The mist in Charleston Inner Harbor was heavy, but not heavy enough to disguise the stolen Confederate steamship, the Planter, from Confederate soldiers. In the early hours of May 13, 1862, in the midst of the deadly U.S. Civil War, an enslaved man named Robert Smalls was about to carry out a perilous plan of escape. Standing at the helm of the ship, Smalls impersonated the captain as he and his crew passed heavily armed Confederate forts to enter Union territory, where escaped slaves were given shelter. The suspenseful escape of the determined crew is celebrated with beautiful artwork and insightful prose, detailing the true account of an unsung American hero.

Touch the Sun book
#5
Touch the Sun
Written by Emily Conolan
chapter book
Recommend Ages: 9-13

To find freedom, you must leave behind everything you’ve ever known. It is 2011. You want nothing more than to be a journalist in Somalia like your aunty. But the truth can be dangerous—and when you and your little sister are left alone, you find yourself facing life-and-death choices at every turn. Can you escape a terrorist organization and find a safe place to call home? You’ll be asked to cross a desert on foot, hide below deck in a leaky boat, and put your life in the hands of people smugglers. At every turn, the choice is yours. How far will you go for freedom?

  1. My Little Book of Big Freedoms - A classic picture book edition of My Little Book of Big Freedoms illustrated by award-winning illustrator Chris Riddell, published in partnership with Amnesty International. We all want a good life, to have fun, to be safe, happy, and fulfilled. For this to happen, we need to look after each other and stand up for the basic human rights that we often take for granted. This book features 16 different freedoms, each accompanied by beautiful illustrations. It shows why our human rights are so important—they help to keep us safe. Every day.

  2. Never Caught, The Story Of Ona Judge - A National Book Award Finalist for Nonfiction, Never Caught is the eye-opening narrative of Ona Judge, George and Martha Washington’s runaway slave, who risked everything for a better life—now available as a young reader’s edition! In this incredible narrative, Erica Armstrong Dunbar reveals a fascinating and heartbreaking behind-the-scenes look at the Washingtons’ when they were the First Family—and an in-depth look at their slave, Ona Judge, who dared to escape from one of the nation’s Founding Fathers. Born into a life of slavery, Ona Judge eventually grew up to be George and Martha Washington’s “favored” dower slave. When she was told that she was going to be given as a wedding gift to Martha Washington’s granddaughter, Ona made the bold and brave decision to flee to the north, where she would be a fugitive. From her childhood, to her time with the Washingtons and living in the slave quarters, to her escape to New Hampshire, Erica Armstrong Dunbar (along with Kathleen Van Cleve), shares an intimate glimpse into the life of a little-known, but powerful figure in history, and her brave journey as she fled the most powerful couple in the country.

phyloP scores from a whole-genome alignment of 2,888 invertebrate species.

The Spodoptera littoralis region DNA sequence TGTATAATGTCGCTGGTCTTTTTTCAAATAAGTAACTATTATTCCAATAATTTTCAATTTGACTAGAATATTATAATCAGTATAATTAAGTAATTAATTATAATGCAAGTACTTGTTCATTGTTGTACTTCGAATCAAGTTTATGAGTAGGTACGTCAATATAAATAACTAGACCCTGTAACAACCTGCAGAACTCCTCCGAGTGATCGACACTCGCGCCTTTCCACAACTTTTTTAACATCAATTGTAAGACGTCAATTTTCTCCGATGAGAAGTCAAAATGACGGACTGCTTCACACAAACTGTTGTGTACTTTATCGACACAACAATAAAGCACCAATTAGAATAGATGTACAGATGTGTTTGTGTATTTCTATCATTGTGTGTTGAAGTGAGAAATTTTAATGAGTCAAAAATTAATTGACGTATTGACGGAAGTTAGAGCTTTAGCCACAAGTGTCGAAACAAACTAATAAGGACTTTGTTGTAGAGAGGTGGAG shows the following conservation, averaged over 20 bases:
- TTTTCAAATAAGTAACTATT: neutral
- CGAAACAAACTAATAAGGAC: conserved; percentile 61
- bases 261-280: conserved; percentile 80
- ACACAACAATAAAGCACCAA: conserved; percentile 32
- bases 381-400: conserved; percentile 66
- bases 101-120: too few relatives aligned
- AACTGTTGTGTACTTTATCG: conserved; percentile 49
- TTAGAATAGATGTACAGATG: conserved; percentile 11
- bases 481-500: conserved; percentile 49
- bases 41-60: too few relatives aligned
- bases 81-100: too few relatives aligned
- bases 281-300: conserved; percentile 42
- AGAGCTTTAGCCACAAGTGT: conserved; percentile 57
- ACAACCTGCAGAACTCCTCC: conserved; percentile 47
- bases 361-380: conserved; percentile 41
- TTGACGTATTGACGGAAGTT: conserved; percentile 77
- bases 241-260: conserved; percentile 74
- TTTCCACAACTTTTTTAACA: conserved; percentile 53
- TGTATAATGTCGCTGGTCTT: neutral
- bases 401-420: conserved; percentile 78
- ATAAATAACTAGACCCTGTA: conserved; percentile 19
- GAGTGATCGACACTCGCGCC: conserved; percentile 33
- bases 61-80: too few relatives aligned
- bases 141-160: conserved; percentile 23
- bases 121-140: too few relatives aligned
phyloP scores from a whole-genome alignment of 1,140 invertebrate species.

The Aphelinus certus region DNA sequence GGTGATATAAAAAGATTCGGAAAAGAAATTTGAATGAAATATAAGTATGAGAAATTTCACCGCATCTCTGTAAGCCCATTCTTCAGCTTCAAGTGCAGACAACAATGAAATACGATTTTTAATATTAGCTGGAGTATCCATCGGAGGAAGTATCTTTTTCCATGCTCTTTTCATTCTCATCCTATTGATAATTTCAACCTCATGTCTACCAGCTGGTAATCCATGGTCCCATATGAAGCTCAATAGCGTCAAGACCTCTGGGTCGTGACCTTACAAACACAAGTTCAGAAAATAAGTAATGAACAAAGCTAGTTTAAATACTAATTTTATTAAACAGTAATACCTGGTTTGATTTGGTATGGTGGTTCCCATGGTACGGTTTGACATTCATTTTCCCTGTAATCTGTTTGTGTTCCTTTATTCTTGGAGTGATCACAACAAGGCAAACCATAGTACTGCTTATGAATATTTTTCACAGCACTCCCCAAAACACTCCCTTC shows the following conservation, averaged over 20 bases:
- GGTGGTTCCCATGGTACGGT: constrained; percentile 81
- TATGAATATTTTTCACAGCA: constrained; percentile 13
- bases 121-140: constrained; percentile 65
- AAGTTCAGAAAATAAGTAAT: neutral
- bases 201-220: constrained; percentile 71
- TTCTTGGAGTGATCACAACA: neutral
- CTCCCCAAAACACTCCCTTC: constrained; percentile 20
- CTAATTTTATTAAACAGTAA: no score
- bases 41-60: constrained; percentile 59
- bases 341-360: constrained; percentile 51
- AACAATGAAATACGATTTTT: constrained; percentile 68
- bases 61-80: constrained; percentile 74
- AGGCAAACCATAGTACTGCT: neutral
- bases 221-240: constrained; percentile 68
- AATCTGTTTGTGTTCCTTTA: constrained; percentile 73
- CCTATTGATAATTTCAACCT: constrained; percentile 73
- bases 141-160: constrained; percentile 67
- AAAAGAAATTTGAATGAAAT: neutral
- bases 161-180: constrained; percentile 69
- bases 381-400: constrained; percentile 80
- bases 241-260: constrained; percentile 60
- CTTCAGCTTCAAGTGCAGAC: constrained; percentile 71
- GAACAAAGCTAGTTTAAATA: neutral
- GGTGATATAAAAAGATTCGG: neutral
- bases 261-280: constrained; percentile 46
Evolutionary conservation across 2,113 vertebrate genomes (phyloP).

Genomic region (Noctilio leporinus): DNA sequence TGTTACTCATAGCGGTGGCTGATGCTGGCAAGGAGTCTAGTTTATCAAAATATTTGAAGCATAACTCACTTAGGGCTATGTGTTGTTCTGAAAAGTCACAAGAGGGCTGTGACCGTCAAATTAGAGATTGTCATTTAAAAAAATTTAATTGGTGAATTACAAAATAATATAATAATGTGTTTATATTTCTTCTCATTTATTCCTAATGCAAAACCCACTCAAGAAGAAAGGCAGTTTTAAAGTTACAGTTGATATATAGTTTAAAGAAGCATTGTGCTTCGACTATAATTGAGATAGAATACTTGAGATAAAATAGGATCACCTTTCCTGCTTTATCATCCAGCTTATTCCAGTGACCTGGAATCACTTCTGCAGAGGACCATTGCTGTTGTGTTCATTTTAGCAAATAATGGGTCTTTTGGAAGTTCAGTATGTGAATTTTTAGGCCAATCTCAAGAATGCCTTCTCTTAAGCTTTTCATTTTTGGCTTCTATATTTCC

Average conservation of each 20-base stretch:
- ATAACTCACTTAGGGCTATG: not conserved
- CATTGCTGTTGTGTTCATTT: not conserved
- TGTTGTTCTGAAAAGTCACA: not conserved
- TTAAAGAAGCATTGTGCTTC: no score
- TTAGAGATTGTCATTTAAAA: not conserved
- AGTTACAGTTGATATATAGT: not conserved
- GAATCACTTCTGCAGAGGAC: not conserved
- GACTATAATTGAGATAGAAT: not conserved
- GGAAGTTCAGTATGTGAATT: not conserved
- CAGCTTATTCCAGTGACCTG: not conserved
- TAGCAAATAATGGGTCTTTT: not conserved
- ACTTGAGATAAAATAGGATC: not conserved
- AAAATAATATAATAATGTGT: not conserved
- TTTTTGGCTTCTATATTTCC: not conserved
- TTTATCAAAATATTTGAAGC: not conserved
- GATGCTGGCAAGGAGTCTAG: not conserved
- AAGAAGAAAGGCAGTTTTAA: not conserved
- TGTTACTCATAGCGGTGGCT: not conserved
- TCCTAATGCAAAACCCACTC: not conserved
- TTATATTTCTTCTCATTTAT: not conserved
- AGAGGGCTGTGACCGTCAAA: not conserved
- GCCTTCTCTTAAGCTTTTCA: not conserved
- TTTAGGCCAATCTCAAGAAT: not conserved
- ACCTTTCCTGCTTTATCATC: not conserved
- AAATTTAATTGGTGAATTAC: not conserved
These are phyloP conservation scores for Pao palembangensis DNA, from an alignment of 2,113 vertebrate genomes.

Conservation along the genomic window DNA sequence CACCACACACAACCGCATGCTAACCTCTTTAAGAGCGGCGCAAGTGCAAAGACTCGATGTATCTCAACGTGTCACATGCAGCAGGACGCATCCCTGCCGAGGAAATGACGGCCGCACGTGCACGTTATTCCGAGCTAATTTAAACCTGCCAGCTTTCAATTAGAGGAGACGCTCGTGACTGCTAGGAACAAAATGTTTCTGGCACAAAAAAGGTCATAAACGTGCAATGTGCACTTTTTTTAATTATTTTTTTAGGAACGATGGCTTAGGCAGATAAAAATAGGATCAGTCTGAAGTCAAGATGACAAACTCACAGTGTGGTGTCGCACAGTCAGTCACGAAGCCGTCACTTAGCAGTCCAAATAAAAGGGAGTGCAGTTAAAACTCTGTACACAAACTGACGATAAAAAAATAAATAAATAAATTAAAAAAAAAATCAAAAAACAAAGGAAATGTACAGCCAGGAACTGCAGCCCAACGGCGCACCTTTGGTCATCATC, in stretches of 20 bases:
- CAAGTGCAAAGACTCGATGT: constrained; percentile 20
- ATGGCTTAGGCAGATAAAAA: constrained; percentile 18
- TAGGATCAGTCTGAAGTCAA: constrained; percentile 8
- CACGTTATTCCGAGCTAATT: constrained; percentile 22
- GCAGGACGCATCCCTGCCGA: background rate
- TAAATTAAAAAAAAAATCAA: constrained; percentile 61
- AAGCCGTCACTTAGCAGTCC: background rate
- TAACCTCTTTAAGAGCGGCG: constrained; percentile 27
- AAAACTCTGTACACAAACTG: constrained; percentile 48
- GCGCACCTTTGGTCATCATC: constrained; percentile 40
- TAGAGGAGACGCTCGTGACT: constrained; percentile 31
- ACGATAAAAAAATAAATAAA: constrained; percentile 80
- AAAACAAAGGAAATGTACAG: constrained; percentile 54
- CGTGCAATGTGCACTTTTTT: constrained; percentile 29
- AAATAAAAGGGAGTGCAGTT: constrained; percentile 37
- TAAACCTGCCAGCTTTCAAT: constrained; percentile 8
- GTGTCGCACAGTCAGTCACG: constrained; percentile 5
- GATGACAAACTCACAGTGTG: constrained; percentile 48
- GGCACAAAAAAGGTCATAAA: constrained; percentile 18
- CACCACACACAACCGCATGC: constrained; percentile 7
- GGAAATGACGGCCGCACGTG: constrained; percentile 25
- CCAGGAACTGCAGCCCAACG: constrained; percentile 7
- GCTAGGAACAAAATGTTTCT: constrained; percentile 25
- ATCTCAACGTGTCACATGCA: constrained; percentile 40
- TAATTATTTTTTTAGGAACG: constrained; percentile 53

3. Break Your Chains - To find freedom, you must leave behind everything you’ve ever known. It is 1825. You and Ma have survived on the streets of London ever since the soldiers took Da away and you fled Ireland. Now, with Ma gone too, you find yourself facing life-and-death choices at every turn. Can you carry a secret treasure across the ocean and finally be reunited with Da? You’ll be asked to betray your friends, survive storms at sea and attacks by bushrangers, and trust thieves. At every turn, the choice is yours. How far will you go for freedom?

  4. Ona Judge Outwits the Washingtons - Soon after American colonists had won independence from Great Britain, Ona Judge was fighting for her own freedom from one of America’s most famous founding fathers, George Washington. George and Martha Washington valued Ona as one of their most skilled and trustworthy slaves, but she would risk everything to achieve complete freedom. Born into slavery at Mount Vernon, Ona seized the opportunity to escape when she was brought to live in the President’s Mansion in Philadelphia. Ona fled to New Hampshire and started a new life. But the Washingtons wouldn’t give up easily. After her escape, Ona became the focus of a years-long manhunt, led by America’s first president. Gwendolyn Hooks’ vivid and detailed prose captures the danger, uncertainty, and persistence Ona Judge experienced during and after her heroic escape. The Capstone Interactive edition comes with simultaneous access for every student in your school and includes read aloud audio recorded by professional voice over artists.

Did you enjoy our children's book recommendations? Did we miss one of your favorites? Let us know in the comments below!